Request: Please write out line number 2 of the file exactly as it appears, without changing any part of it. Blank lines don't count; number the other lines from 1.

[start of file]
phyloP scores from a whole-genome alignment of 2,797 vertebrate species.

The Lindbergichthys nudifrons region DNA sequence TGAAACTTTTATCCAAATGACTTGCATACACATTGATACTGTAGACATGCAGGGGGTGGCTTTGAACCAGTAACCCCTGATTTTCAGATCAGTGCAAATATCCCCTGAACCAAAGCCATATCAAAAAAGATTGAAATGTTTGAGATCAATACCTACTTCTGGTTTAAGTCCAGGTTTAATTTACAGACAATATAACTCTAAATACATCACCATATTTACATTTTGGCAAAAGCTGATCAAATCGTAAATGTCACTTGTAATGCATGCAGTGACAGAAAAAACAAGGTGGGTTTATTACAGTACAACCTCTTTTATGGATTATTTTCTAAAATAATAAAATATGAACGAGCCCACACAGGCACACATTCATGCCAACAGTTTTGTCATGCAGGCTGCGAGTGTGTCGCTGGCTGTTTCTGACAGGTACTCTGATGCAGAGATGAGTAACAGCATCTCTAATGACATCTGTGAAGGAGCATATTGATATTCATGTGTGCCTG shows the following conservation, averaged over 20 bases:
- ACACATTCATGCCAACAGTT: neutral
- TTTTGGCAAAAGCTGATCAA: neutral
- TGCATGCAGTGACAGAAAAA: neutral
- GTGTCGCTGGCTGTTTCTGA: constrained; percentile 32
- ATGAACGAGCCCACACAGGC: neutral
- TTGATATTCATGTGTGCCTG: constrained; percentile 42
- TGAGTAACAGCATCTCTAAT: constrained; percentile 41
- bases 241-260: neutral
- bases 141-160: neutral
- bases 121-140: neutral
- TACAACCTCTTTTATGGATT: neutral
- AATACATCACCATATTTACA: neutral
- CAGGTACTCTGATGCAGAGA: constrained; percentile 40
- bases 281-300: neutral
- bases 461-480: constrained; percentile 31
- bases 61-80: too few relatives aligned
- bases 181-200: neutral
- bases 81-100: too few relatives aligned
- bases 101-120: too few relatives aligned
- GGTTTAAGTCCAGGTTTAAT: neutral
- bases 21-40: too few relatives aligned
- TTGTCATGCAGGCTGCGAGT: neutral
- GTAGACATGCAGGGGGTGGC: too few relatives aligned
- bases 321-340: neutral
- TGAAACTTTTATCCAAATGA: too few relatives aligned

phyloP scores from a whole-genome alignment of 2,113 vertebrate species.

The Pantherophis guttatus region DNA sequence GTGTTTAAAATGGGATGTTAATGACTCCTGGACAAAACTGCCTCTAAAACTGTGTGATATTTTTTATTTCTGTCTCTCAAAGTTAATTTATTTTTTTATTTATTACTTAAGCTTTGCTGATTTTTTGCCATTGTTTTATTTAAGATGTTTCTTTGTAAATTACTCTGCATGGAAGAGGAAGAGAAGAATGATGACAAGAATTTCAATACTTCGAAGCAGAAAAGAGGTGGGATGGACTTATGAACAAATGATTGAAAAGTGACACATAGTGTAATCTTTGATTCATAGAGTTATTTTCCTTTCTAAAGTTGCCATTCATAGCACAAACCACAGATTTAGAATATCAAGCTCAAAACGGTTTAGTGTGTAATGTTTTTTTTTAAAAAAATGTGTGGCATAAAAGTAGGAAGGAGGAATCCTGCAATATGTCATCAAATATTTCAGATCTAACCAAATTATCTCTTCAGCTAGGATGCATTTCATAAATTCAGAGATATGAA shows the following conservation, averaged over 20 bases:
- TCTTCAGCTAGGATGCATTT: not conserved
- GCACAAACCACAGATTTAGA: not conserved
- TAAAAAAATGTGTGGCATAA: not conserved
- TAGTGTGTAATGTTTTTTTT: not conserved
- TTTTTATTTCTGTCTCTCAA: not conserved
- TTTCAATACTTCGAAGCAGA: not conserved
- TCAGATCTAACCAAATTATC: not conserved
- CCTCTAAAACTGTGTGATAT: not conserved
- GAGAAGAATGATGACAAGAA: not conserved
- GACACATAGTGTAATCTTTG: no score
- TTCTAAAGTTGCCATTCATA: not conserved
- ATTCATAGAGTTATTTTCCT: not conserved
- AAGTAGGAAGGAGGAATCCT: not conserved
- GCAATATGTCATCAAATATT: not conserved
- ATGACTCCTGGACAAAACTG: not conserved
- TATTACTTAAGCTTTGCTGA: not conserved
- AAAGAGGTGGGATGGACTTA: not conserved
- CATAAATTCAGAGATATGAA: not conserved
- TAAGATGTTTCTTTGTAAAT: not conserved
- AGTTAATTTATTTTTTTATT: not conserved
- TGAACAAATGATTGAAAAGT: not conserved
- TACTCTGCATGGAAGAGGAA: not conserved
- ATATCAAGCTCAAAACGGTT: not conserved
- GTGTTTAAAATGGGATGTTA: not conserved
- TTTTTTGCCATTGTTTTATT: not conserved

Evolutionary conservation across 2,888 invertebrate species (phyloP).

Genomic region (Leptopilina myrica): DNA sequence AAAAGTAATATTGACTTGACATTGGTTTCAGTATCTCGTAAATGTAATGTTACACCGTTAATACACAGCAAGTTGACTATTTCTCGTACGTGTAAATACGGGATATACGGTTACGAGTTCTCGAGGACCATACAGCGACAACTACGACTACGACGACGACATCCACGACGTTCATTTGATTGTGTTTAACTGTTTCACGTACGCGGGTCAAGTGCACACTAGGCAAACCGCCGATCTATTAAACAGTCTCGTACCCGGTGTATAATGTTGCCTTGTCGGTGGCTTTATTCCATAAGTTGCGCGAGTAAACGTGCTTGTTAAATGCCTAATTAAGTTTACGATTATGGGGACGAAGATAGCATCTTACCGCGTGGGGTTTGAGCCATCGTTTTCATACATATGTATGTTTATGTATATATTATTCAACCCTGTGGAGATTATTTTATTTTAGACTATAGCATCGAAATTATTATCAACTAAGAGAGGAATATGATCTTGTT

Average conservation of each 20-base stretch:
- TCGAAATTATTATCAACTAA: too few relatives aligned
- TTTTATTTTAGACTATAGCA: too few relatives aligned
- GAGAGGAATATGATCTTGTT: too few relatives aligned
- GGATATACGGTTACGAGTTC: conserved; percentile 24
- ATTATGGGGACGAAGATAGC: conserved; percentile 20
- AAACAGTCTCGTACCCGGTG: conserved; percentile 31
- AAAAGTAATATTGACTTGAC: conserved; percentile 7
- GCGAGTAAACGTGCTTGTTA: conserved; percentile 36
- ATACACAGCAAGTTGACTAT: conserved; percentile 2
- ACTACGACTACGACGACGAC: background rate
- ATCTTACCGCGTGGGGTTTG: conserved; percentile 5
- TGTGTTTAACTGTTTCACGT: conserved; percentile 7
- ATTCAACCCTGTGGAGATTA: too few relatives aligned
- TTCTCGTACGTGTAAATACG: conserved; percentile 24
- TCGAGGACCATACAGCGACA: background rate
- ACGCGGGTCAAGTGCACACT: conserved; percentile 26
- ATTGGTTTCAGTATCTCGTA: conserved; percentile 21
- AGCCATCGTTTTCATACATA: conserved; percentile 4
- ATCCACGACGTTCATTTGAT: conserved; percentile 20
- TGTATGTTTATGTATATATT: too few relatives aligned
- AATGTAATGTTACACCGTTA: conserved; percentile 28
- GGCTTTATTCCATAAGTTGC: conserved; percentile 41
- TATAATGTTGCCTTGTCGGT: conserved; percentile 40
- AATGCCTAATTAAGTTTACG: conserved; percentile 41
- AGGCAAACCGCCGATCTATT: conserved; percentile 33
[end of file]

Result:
The Lindbergichthys nudifrons region DNA sequence TGAAACTTTTATCCAAATGACTTGCATACACATTGATACTGTAGACATGCAGGGGGTGGCTTTGAACCAGTAACCCCTGATTTTCAGATCAGTGCAAATATCCCCTGAACCAAAGCCATATCAAAAAAGATTGAAATGTTTGAGATCAATACCTACTTCTGGTTTAAGTCCAGGTTTAATTTACAGACAATATAACTCTAAATACATCACCATATTTACATTTTGGCAAAAGCTGATCAAATCGTAAATGTCACTTGTAATGCATGCAGTGACAGAAAAAACAAGGTGGGTTTATTACAGTACAACCTCTTTTATGGATTATTTTCTAAAATAATAAAATATGAACGAGCCCACACAGGCACACATTCATGCCAACAGTTTTGTCATGCAGGCTGCGAGTGTGTCGCTGGCTGTTTCTGACAGGTACTCTGATGCAGAGATGAGTAACAGCATCTCTAATGACATCTGTGAAGGAGCATATTGATATTCATGTGTGCCTG shows the following conservation, averaged over 20 bases: